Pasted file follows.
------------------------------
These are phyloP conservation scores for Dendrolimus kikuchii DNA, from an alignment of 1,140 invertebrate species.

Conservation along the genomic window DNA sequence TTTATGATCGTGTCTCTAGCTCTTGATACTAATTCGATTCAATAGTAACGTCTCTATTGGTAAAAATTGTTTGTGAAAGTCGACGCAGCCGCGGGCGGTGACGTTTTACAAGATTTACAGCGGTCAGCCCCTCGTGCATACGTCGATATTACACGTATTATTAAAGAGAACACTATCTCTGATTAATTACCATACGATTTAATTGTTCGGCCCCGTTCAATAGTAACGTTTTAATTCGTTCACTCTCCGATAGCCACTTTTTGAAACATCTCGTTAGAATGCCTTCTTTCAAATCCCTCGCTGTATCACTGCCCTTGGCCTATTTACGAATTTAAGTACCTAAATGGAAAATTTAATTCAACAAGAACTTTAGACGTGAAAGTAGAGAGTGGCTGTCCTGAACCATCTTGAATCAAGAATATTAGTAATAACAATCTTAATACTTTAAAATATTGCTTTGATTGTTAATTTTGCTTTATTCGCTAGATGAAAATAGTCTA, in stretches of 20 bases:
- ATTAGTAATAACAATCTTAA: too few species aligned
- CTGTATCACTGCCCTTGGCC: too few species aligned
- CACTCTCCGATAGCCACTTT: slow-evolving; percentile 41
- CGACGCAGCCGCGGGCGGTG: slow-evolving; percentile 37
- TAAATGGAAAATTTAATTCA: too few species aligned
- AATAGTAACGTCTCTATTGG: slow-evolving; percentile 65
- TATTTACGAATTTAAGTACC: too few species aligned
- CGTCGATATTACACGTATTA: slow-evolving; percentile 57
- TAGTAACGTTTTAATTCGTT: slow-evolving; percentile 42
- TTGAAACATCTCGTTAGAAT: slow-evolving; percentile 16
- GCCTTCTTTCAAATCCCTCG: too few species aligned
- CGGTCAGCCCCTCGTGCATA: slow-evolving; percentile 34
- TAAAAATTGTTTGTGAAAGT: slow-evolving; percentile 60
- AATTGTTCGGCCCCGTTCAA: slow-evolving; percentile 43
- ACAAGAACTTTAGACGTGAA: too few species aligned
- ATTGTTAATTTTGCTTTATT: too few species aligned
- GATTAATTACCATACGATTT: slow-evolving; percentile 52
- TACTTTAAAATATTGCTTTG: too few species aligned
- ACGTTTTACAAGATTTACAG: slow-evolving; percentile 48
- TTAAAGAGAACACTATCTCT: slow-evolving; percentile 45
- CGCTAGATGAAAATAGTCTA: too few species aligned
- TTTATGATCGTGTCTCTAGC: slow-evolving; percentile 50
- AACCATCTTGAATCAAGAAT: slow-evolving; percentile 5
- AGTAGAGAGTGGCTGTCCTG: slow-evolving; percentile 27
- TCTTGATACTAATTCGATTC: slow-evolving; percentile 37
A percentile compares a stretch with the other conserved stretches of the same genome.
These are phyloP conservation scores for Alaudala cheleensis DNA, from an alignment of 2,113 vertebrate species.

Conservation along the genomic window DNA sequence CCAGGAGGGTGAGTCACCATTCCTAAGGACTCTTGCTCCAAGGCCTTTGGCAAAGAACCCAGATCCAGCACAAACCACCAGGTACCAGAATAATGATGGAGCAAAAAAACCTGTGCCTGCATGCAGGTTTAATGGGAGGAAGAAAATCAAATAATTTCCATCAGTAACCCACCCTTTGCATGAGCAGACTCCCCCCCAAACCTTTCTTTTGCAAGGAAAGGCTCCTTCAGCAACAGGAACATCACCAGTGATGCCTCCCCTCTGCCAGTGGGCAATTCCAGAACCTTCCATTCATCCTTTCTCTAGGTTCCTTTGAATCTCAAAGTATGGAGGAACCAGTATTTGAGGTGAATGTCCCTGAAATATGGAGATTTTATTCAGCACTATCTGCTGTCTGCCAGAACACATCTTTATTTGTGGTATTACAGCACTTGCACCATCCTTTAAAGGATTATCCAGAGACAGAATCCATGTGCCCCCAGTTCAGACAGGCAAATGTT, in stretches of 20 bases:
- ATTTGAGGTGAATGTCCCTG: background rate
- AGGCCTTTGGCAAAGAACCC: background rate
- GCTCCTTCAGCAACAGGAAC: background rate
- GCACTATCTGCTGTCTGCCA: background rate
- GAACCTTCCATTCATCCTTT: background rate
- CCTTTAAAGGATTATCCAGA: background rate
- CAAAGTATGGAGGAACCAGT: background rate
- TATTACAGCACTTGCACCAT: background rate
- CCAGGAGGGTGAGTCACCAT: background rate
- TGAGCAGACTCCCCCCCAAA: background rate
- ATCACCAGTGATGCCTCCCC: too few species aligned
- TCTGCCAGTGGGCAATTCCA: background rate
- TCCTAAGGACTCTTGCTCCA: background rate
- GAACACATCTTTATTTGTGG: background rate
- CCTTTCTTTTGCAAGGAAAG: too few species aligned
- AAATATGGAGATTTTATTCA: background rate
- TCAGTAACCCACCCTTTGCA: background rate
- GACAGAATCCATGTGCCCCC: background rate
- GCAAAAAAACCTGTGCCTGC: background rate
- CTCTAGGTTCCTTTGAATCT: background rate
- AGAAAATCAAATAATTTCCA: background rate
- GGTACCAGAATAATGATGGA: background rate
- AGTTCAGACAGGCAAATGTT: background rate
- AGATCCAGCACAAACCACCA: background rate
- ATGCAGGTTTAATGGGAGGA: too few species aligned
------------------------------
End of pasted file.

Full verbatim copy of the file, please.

These are phyloP conservation scores for Dendrolimus kikuchii DNA, from an alignment of 1,140 invertebrate species.

Conservation along the genomic window DNA sequence TTTATGATCGTGTCTCTAGCTCTTGATACTAATTCGATTCAATAGTAACGTCTCTATTGGTAAAAATTGTTTGTGAAAGTCGACGCAGCCGCGGGCGGTGACGTTTTACAAGATTTACAGCGGTCAGCCCCTCGTGCATACGTCGATATTACACGTATTATTAAAGAGAACACTATCTCTGATTAATTACCATACGATTTAATTGTTCGGCCCCGTTCAATAGTAACGTTTTAATTCGTTCACTCTCCGATAGCCACTTTTTGAAACATCTCGTTAGAATGCCTTCTTTCAAATCCCTCGCTGTATCACTGCCCTTGGCCTATTTACGAATTTAAGTACCTAAATGGAAAATTTAATTCAACAAGAACTTTAGACGTGAAAGTAGAGAGTGGCTGTCCTGAACCATCTTGAATCAAGAATATTAGTAATAACAATCTTAATACTTTAAAATATTGCTTTGATTGTTAATTTTGCTTTATTCGCTAGATGAAAATAGTCTA, in stretches of 20 bases:
- ATTAGTAATAACAATCTTAA: too few species aligned
- CTGTATCACTGCCCTTGGCC: too few species aligned
- CACTCTCCGATAGCCACTTT: slow-evolving; percentile 41
- CGACGCAGCCGCGGGCGGTG: slow-evolving; percentile 37
- TAAATGGAAAATTTAATTCA: too few species aligned
- AATAGTAACGTCTCTATTGG: slow-evolving; percentile 65
- TATTTACGAATTTAAGTACC: too few species aligned
- CGTCGATATTACACGTATTA: slow-evolving; percentile 57
- TAGTAACGTTTTAATTCGTT: slow-evolving; percentile 42
- TTGAAACATCTCGTTAGAAT: slow-evolving; percentile 16
- GCCTTCTTTCAAATCCCTCG: too few species aligned
- CGGTCAGCCCCTCGTGCATA: slow-evolving; percentile 34
- TAAAAATTGTTTGTGAAAGT: slow-evolving; percentile 60
- AATTGTTCGGCCCCGTTCAA: slow-evolving; percentile 43
- ACAAGAACTTTAGACGTGAA: too few species aligned
- ATTGTTAATTTTGCTTTATT: too few species aligned
- GATTAATTACCATACGATTT: slow-evolving; percentile 52
- TACTTTAAAATATTGCTTTG: too few species aligned
- ACGTTTTACAAGATTTACAG: slow-evolving; percentile 48
- TTAAAGAGAACACTATCTCT: slow-evolving; percentile 45
- CGCTAGATGAAAATAGTCTA: too few species aligned
- TTTATGATCGTGTCTCTAGC: slow-evolving; percentile 50
- AACCATCTTGAATCAAGAAT: slow-evolving; percentile 5
- AGTAGAGAGTGGCTGTCCTG: slow-evolving; percentile 27
- TCTTGATACTAATTCGATTC: slow-evolving; percentile 37
A percentile compares a stretch with the other conserved stretches of the same genome.
These are phyloP conservation scores for Alaudala cheleensis DNA, from an alignment of 2,113 vertebrate species.

Conservation along the genomic window DNA sequence CCAGGAGGGTGAGTCACCATTCCTAAGGACTCTTGCTCCAAGGCCTTTGGCAAAGAACCCAGATCCAGCACAAACCACCAGGTACCAGAATAATGATGGAGCAAAAAAACCTGTGCCTGCATGCAGGTTTAATGGGAGGAAGAAAATCAAATAATTTCCATCAGTAACCCACCCTTTGCATGAGCAGACTCCCCCCCAAACCTTTCTTTTGCAAGGAAAGGCTCCTTCAGCAACAGGAACATCACCAGTGATGCCTCCCCTCTGCCAGTGGGCAATTCCAGAACCTTCCATTCATCCTTTCTCTAGGTTCCTTTGAATCTCAAAGTATGGAGGAACCAGTATTTGAGGTGAATGTCCCTGAAATATGGAGATTTTATTCAGCACTATCTGCTGTCTGCCAGAACACATCTTTATTTGTGGTATTACAGCACTTGCACCATCCTTTAAAGGATTATCCAGAGACAGAATCCATGTGCCCCCAGTTCAGACAGGCAAATGTT, in stretches of 20 bases:
- ATTTGAGGTGAATGTCCCTG: background rate
- AGGCCTTTGGCAAAGAACCC: background rate
- GCTCCTTCAGCAACAGGAAC: background rate
- GCACTATCTGCTGTCTGCCA: background rate
- GAACCTTCCATTCATCCTTT: background rate
- CCTTTAAAGGATTATCCAGA: background rate
- CAAAGTATGGAGGAACCAGT: background rate
- TATTACAGCACTTGCACCAT: background rate
- CCAGGAGGGTGAGTCACCAT: background rate
- TGAGCAGACTCCCCCCCAAA: background rate
- ATCACCAGTGATGCCTCCCC: too few species aligned
- TCTGCCAGTGGGCAATTCCA: background rate
- TCCTAAGGACTCTTGCTCCA: background rate
- GAACACATCTTTATTTGTGG: background rate
- CCTTTCTTTTGCAAGGAAAG: too few species aligned
- AAATATGGAGATTTTATTCA: background rate
- TCAGTAACCCACCCTTTGCA: background rate
- GACAGAATCCATGTGCCCCC: background rate
- GCAAAAAAACCTGTGCCTGC: background rate
- CTCTAGGTTCCTTTGAATCT: background rate
- AGAAAATCAAATAATTTCCA: background rate
- GGTACCAGAATAATGATGGA: background rate
- AGTTCAGACAGGCAAATGTT: background rate
- AGATCCAGCACAAACCACCA: background rate
- ATGCAGGTTTAATGGGAGGA: too few species aligned